Home / Opinion / Views /  Fraenkel’s theory of the dual state may need an update

Dictatorship, Dual State, Ernst Fraenkel, Nazi Germany, communists, liberals,

In The Dual State: A contribution to the Theory of Dictatorship, first published in 1941 after its author fled Germany, Ernst Fraenkel developed a theory based on his experience as an attorney in the Berlin Court of Appeals in Nazi Germany between 1933 and 1938. He was a witness to the decay of the German legal system after the passage of the Reichstag Fire Decree and Enabling Act, which gave the “prerogative state" powers that were used to override the “normative State", as the usual rights were denied to those defined by the state as its enemies, such as communists, liberals, even conservatives, and of course Jews. The latter’s personal status was restricted under the Nuremberg laws. This was after they were left a limited sphere in the country’s economic system. By 1936, the Reich Supreme Court had declared them “legally dead".

The major difference between dictatorships and democracies is the latter’s inflexible implementation of the rule of law. In a democracy, everybody is equal in the eyes of the law. The law is codified and not arbitrary, applied equally in each case, without exception, and has the mandate of the governed. This is usually in the form of a constitution, with laws enacted by democratically-elected legislatures consistent with it. There are institutions at arm’s length from the state, most notably the judiciary, to uphold laws.

Distinguishing dictatorships from democracies in the 20th century was easy. The latter had constitutions in place based on Enlightenment principles such as individual liberty, equality before the law, humanism, reason, and secularism informed by religious universalism. Periodic elections were held based on universal franchise, and the laws made in compliance with the constitution were enforced by the state, with anomalies and disputes resolved through an independent judicial system. Dictators overthrew such constitutions and imposed draconian laws without the sanction of popular will, centralizing power in their own hands. Several right- and left-wing dictatorships, including that in the former Soviet Union, used such means. Yet, dictators could also be elected through the ballot box, which they subsequently suspended, abolished or subordinated to their will. The Emergency of the 1970s in India bore some characteristics of this, though Adolf Hitler’s power-grab was by far the most egregious example; he never intended to adhere to the Weimar Constitution at all.

Does that mean that there is no place for the rule of law in dictatorships?

It is extremely difficult to organize society or a production process where there is no underlying consensus and trust among stakeholders on the predictability of outcomes if these vary from case to case. It would be impossible to run a capitalist system in such circumstances, or to maintain social order, if there are no rules for private and intangible property, entrepreneurial freedom, sanctity of contracts, unfair competition, labour employment, etc. The special provisions or new laws brought in by 20th century dictators curtailed individual liberties in the political domain. The laws relating to civil society remained mostly in place, with arbitrary exceptions in a few cases where the state used its specially acquired overriding powers.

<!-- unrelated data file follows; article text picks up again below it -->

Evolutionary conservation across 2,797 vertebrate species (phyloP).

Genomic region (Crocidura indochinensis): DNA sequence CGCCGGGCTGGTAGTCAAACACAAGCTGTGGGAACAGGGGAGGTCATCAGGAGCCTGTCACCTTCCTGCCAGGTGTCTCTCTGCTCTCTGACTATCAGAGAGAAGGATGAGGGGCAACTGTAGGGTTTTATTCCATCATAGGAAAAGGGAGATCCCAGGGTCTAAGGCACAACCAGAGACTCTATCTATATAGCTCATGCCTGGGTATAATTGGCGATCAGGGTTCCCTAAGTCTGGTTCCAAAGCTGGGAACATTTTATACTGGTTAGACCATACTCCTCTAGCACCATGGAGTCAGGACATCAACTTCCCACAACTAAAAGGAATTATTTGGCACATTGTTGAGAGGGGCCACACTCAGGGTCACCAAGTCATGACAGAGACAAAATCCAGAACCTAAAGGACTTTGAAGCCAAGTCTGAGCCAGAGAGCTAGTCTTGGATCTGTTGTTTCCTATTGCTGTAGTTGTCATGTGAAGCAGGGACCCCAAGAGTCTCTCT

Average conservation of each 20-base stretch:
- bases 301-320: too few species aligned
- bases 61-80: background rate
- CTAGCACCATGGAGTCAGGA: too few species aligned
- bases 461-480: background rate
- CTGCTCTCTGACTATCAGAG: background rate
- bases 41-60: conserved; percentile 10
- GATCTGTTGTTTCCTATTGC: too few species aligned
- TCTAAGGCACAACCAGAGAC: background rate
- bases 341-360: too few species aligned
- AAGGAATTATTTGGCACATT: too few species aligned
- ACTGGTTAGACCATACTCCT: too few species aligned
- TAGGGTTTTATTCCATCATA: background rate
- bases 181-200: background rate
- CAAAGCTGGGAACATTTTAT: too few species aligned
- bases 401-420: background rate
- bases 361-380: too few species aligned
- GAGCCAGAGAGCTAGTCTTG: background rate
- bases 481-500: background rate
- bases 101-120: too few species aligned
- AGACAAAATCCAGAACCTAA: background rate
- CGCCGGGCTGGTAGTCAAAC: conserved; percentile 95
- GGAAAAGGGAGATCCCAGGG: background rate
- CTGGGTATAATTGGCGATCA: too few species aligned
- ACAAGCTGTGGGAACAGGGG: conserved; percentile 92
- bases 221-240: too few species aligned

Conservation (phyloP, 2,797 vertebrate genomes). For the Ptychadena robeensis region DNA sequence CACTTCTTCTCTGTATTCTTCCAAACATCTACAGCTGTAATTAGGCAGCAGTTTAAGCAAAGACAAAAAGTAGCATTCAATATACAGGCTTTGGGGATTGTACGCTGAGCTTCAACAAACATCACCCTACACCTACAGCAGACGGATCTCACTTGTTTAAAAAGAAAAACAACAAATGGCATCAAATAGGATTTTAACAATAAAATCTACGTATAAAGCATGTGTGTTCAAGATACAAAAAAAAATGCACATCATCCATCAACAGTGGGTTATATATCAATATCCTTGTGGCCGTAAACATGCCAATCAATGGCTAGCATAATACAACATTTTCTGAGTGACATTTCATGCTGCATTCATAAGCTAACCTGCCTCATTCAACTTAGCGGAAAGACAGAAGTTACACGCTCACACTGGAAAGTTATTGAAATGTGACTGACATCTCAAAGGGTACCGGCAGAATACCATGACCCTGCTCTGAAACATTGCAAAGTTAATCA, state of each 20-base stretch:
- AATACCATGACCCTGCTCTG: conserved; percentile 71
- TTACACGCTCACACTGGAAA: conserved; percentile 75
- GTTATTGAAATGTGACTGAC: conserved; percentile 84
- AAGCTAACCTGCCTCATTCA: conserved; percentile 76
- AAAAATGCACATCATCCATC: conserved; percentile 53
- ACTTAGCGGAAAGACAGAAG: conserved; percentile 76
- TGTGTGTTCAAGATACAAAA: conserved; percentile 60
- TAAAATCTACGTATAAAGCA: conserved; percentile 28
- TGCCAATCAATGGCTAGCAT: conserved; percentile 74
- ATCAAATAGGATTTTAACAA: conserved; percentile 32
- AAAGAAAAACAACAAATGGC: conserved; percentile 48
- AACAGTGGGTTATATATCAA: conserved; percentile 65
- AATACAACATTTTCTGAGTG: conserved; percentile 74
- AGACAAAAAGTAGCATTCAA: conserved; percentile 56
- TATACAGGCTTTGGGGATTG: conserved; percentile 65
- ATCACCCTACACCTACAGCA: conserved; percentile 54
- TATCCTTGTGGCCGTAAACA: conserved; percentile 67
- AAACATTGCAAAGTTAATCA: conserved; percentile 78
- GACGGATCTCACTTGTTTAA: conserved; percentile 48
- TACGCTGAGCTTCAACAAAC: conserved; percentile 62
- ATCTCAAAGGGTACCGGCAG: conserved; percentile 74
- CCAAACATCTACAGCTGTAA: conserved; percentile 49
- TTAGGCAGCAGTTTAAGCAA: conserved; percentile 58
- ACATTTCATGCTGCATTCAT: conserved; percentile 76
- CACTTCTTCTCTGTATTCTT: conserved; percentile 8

Fraenkel’s theory of dictatorships and the dual state has resonance in current times. According to him, there existed a dual state under dictatorships, comprising both a normative and prerogative state. Germany had one of the best legal systems in Europe, and the normative state continued to function in day-to-day transactions even under Nazi rule. The prerogative state, on the other hand, “was that governmental system that exercises unlimited arbitrariness and violence unchecked by any legal guarantees". Both existed simultaneously.

In the 21st century, it has technically become harder to tell democracies apart from populist dictatorships. Having learnt the 20th century lesson that overthrowing constitutional and legal structures loses the regime legitimacy, with their power proving pyrrhic and short-lived, the latter have kept formal legal structures in place, including constitutions, laws, extant institutions, universal adult franchise and the judiciary. Instead, they use the popular mandate and their cult status to buttress their power, even though they might surreptitiously tamper with electoral processes. They are akin to what another political theorist, Carl Schmitt, described as “sovereign dictators" in his 1921 classic Die Diktator. Since the state and its allied pressure groups are able to bend institutions, even though they do not always get their way, the picture gets muddied. A straightforward application of Fraenkel’s theory falls short, as there are no special prerogative provisions.

Modern dictatorships solidify their hold on power not through special laws, but by leveraging their executive authority under extant laws to capture legal and other civil society institutions. They appoint minions to key positions, and through them use legitimate institutions to enforce the will of the prerogative state. The normative state functions normally in most cases. But by controlling the outcomes of only a few cases, the prerogative state captures all state power. Populist dictatorships have proliferated across the world’s democracies, from Latin America to Eastern Europe and Asia, even as cult-based rightist parties have gained sway in the US and Western Europe. Whether they will prove more durable than dictatorships of 20th century remains to be seen.

Alok Sheel is RBI chair professor in macroeconomics, ICRIER

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